'It is sometimes used as a reproach to people that they "live in books", but a "good book is the precious life-blood of a master spirit," and we live more intensely when we have taken it into our own.'
So ended the preface written by Elizabeth Jenkins for a 1954 edition of Thackeray's Vanity Fair and 'tis true, I have certainly 'lived' for a while at 8 Downshire Hill, Hampstead, London in the company of much-loved author of The Tortoise and the Hare and Harriet, Elizabeth Jenkins and described by her nephew thus...
'Diminutive in stature, Elizabeth Jenkins has penetrating blue eyes. There is about her an aura of iron-clad gentility, and she was once well-described as being rather like her books, a combination of understatement and insight.'
I think I almost cried with glee, joy and gratitude when, after an earlier post about Elizabeth Jenkins which contained some gnashing of teeth about the lack of availability of her memoir The View From Downshire Hill, Susan, who reads here, wrote to tell me that she had a copy sitting on a pile of books heading off to the land of charity and would I like it.
Would I like it???
The View From Downshire Hill duly arrived and I may have started reading that minute. The book is deceptively slim at 170 pages or so, but its slightly larger size means more words per page and the content so interesting that it took me much longer to read than I had anticipated.
Published in 2004 and when she was in her early nineties, Elizabeth Jenkins had been encouraged to write her memoirs by her nephew. I'm not sure her enthusiasm for the task was immediate but Elizabeth did eventually agree to try, though by her own admission this would not be an autobiography...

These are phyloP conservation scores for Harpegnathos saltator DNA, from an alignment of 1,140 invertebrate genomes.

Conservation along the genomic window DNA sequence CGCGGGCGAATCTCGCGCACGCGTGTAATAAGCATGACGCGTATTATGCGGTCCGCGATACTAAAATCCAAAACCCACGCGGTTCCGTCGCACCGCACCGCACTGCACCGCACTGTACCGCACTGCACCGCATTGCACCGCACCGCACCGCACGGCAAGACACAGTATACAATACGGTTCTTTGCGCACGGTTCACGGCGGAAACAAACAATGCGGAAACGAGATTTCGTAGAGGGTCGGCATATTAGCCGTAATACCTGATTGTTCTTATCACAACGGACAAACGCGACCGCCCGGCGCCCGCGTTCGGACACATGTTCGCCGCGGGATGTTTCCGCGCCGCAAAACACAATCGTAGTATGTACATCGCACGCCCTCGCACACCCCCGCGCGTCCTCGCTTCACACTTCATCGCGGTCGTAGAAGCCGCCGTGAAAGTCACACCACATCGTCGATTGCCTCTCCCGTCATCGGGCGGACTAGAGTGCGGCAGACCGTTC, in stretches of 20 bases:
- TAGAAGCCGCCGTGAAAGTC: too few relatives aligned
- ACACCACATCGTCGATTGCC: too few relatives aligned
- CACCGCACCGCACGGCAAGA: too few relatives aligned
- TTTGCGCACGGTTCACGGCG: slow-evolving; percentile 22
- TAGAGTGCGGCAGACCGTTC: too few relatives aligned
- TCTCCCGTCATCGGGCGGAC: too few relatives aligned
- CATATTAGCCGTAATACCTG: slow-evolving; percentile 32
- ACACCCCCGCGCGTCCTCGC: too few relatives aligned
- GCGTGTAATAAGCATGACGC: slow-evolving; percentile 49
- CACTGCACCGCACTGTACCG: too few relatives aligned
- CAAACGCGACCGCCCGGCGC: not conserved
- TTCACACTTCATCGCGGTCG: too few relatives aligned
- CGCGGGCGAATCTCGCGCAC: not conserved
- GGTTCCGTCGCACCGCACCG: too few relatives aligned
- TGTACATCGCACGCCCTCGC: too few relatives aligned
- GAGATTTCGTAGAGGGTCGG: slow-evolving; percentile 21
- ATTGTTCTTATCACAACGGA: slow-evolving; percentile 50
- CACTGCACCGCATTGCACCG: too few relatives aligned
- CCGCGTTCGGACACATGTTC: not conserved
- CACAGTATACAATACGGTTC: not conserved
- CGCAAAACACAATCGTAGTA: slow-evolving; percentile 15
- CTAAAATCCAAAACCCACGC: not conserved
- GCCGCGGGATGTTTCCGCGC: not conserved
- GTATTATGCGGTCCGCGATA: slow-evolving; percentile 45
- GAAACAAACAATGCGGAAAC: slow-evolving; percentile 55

'I seem unable to put plain facts about myself down on paper without some form of distortion or synthetic colouring appearing.'
It would be more a series of impressions of people and places. Apparently the memories came back with surprising ease and what emerges is an engrossing and readable account of an interesting and busy life. For me it was a triumph of self-deprecating honesty matched by fascinating anecdotes and plenty of humour and, most importantly, I trusted its truthfulness.
There is the moment when Elizabeth, the young undergraduate and secretary of the Literary Society at Newnham College, Cambridge, is consorting with the Principal Miss Strachey about a guest who is to be invited to speak...
'Miss Strachey, to know whom even slightly, was one of the experiences of a lifetime, was reserved but completely amiable in the matter...'
This would be the Miss Strachey, sister of Lytton and of the eminent literary family.
Well, the invited guest was to be another glittering star, Edith Sitwell. Famed for her extravagant fashion style...think never knowingly under-attired or bland...with an array of jewel coloured robes 'and rings bearing aquamarines and topazes the size of prunes...'
'As it was my duty to write this invitation, I said to Miss Strachey : 'Shall we say : " Please wear everything you've got"? Miss Strachey said gently : 'I don't think that will be necessary.'
And it wasn't.
Miss Sitwell entered robed in floor-length grass-green brocade embroidered with gold palm leaves and doused in aquamarines and held the room. Ultimately Elizabeth would stay in contact with her for years to come and I almost felt as if I was in that room on reading her description...